As previously mentioned in connection with FIG. 1, the label 13 and the label sequence 15 of a text fragment are stored amongst others in the memory of the database. This will be described in detail below with reference to FIG. 5.
FIG. 5 shows the text fragments of the dictionary entry of FIG. 2 which is stored in the memory of the database. As in FIG. 1, the individual rows 10 of the memory contain six entries each. The first row 10 contains all the entries for the text fragment "abbrennen". The second row 10 contains all the entries for the text fragment "unr. V.", etc.
The various text fragments belonging to the dictionary entry of FIG. 2, i.e., the entry "abbrennen", are marked by the same field data 12. In FIG. 5, this data is the number "471". As shown in that figure and as previously mentioned in conjunction with FIG. 1, the field data 12 appears in each row 10 of the memory.
Field data 12 serves to distinguish the different dictionary entries from each other.
According to FIGS. 5 and 1, the sequence data 14 is a further data item contained in row 10 of the memory. Each text fragment is associated with sequence data 14. As shown in FIG. 5, the sequence data 14 of the successive rows 10 consists of the numbers "100", "200", etc.
The sequence data 14 is used to determine the order of the individual text fragments within a dictionary entry. The order of the sequence data 14 corresponds to that of the text fragments of the dictionary entry of FIG. 2.
Label 13 and label sequence 15 have been previously explained with reference to FIGS. 3 and 4. In FIG. 5, row 10 of the memory contains the label "<wortart-- text>" as label 13 and the label sequence "<wortart> <gr> <hf> <entry>" as label sequence 15. As has been previously explained and as shown in the second row 10 of FIG. 5, label 13 and label sequence 15, respectively, belong to the text fragment "unr. V.".
It may happen that the label sequence 15 of a dictionary entry 17 fails to define the path from a leaf to the root of a structure tree with the necessary clarity. This will be demonstrated below by way of an example. As shown in FIGS. 3 and 5, the label "<bed-- text>" may be associated either with the text fragment "durch Brand zerstoeren, niederbrennen" or with the text fragment "durch Feuer von etw. befreien, reinigen, saeubern". In either case, the label sequence from the respective text fragment to the root of the structure tree is "<bed> <semu2p> <semu1p> <entry>". Thus, the exact path from the leaf to the root of the structure tree is not clearly defined.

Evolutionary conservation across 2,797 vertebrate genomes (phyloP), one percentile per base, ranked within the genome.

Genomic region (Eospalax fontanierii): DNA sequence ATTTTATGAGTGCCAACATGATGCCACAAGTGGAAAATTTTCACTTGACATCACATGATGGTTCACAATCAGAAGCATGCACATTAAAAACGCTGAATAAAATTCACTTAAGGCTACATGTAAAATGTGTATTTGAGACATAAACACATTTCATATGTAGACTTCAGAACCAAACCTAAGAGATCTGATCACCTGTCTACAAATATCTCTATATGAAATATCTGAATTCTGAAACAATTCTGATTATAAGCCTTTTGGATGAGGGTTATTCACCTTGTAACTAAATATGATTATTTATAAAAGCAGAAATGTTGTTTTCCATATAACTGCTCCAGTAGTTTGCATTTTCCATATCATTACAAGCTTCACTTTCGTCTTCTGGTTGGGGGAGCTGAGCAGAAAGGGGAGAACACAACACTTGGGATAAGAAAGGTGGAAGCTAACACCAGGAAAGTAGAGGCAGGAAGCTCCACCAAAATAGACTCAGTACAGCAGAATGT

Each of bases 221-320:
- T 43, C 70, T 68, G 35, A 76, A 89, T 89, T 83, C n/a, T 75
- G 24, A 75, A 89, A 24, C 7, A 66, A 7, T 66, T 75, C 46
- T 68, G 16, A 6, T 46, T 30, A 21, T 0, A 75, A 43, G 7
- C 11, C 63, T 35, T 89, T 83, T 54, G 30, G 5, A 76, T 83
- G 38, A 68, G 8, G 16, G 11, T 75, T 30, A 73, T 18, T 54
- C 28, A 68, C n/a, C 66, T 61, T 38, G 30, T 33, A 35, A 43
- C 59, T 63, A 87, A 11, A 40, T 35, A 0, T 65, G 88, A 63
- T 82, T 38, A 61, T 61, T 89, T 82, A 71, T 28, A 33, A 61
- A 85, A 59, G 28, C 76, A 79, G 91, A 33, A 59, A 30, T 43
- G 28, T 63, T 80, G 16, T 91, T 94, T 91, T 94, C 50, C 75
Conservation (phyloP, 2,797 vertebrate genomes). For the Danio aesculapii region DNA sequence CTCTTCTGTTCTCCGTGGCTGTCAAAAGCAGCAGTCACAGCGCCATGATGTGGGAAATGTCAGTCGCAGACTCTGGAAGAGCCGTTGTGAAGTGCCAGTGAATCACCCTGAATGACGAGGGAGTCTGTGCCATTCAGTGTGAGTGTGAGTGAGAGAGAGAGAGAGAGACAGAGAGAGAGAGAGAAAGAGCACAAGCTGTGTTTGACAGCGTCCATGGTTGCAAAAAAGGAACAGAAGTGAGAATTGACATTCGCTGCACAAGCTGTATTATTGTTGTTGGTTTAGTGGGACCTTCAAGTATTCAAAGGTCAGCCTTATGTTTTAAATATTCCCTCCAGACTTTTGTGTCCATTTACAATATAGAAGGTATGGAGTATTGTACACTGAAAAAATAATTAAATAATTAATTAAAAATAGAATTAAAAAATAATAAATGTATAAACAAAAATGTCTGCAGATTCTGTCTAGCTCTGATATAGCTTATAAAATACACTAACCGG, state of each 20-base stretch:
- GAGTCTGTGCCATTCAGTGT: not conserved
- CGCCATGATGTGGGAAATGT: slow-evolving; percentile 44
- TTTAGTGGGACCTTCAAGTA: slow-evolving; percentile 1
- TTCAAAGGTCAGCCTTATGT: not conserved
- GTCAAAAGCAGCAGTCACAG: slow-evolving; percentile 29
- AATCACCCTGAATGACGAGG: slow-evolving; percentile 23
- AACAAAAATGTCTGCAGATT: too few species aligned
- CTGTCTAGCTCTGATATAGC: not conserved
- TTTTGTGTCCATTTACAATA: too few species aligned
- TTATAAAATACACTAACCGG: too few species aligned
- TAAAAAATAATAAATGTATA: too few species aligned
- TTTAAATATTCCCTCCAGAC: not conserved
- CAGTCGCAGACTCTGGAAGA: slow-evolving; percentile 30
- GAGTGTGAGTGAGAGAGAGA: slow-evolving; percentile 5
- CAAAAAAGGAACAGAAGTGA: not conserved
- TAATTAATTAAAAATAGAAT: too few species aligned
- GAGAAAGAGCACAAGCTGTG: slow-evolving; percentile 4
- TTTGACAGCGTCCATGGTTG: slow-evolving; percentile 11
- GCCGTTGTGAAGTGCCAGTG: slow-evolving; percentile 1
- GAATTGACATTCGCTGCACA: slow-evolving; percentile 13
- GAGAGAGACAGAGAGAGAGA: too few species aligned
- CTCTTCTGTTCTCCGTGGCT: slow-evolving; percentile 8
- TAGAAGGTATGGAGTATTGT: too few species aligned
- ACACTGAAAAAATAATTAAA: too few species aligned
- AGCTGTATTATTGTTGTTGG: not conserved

For remedying this, i.e., for clearly defining the path from a leaf to the root of the structure tree, the path definition 16 is additionally provided. Path definition 16 is shown in the form of individual digits in FIG. 5. Each row 10 of the memory, i.e. each text fragment, is associated with a path definition 16.
The text fragment "durch Brand zerstoeren, niederbrennen" is associated with the path definition "11111" in FIG. 5. The text fragment "durch Feuer von etw. befreien, reinigen, saeubern" by comparison has the path definition "11211". Digit "2" in the second path definition 16 means that instead of following the first branch with the label sequence " . . . <semu2p> . . . ", the second branch with the label sequence 15 is to be selected. Path definition 16 serves to distinguish different paths with the same label sequence 15.
Finally, each row 10 of the memory shown in FIG. 5 contains the respective text fragment. As previously mentioned, a dictionary entry is made up of the totality of the text fragments.
In summary, the described database contains a plurality of data fields 20. Each data field 20 is subdivided into a plurality of data segments 17. In the database, each data segment 17 is associated with particular structural and ordering information. Field data 12 designating the individual data fields, as well as sequence data 14 determining the order of the data segments 17 within a data field 20, are provided as ordering functions. Label 13, label sequence 15 and path definition 16 act as structural information. The structural information serves to describe the type of data segments 17. The path from the location of the data segments 17 within a structure tree associated with the data field 20 to its root is also clearly defined.